Plus, a lot of the printers of self-published books wanted you to buy 100s of copies, at a cost of several thousand dollars. To make your money back, you then had to sell your hundreds of books. Given the stigma of self publishing, most people couldn’t. I got tired of reading stories of writers with a garage full of unwanted books.

Enter Self Publishing on Demand.

I’ve seen, read, and known about self publishing on demand for years. The idea, is that the printer only prints a book when it’s sold, you then split the revenue from the sale with the printer. Some printers have a sliding scale, so the more you sell, the more you keep, but I digress.

The point is, that I’ve always been nervous about self publishing a book. Partly because of the early stigma, partly because I was worried about how many I could sell and partly because I’ve always thought that you couldn’t really call yourself a “published writer” if you were the one doing the publishing.

For the last 6 months or so, I’ve been reading about people self publishing direct to the Kindle and other platforms. Usually it was someone that had had a traditional publishing deal and either decided they were getting shafted or their contract didn’t get renewed or something else along those lines.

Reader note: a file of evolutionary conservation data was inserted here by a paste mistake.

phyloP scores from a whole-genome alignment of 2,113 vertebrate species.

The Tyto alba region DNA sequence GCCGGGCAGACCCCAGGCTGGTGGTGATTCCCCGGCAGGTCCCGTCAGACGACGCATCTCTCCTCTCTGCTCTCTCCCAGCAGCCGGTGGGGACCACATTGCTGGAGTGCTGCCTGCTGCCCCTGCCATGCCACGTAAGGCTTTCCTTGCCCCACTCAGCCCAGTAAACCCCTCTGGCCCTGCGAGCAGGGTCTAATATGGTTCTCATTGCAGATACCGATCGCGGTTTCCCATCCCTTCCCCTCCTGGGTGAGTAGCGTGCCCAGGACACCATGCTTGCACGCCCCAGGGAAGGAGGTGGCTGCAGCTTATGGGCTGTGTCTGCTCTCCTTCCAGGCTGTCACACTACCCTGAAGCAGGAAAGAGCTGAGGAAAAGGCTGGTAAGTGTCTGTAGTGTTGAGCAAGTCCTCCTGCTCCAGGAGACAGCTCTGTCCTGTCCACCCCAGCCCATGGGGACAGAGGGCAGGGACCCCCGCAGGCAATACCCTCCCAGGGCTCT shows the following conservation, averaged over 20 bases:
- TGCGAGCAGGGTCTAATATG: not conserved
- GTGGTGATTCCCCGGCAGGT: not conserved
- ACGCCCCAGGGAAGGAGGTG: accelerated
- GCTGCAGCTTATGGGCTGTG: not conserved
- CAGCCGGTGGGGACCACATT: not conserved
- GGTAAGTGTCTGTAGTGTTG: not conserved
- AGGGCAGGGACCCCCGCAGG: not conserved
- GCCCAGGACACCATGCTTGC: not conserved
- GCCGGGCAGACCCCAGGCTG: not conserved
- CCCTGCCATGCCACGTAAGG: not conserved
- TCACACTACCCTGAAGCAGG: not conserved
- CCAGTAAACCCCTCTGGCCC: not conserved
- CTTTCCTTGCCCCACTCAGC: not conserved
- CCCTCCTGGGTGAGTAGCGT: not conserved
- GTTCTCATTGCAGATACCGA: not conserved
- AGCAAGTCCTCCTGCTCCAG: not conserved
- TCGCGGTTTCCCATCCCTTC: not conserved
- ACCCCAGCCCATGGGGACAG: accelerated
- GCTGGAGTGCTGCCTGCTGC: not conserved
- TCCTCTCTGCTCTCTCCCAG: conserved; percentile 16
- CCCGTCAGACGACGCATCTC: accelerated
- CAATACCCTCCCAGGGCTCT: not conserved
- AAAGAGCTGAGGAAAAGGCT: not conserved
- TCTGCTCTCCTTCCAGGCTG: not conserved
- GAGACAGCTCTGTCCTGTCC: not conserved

Publishing direct to Kindle or to the iPad means that there’s no physical book being printed. That allows a lower price point, and a different revenue split with the distributor.

Then, the other day, I saw this over on novelr.com:

Amanda Hocking is 26 years old. She has 9 self-published books to her name, and sells 100,000+ copies of those ebooks per month. She has never been traditionally published. [Emphasis added]

I liked that she was selling so many copies and I also liked the part about not having been traditionally published.

Fast forward to today.

I don’t want to say that I suffered, but I guess I did suffer a bit of a career setback. Which brings me to this post.

I’ve been seriously pondering my note about being a writer for the last couple of weeks. I’ve been working on this post for the last couple of days, even before the setback happened.

Seeing how Ms. Hocking, and other people like her, self-publish direct to Kindle, and are successful at it I wonder: why not me?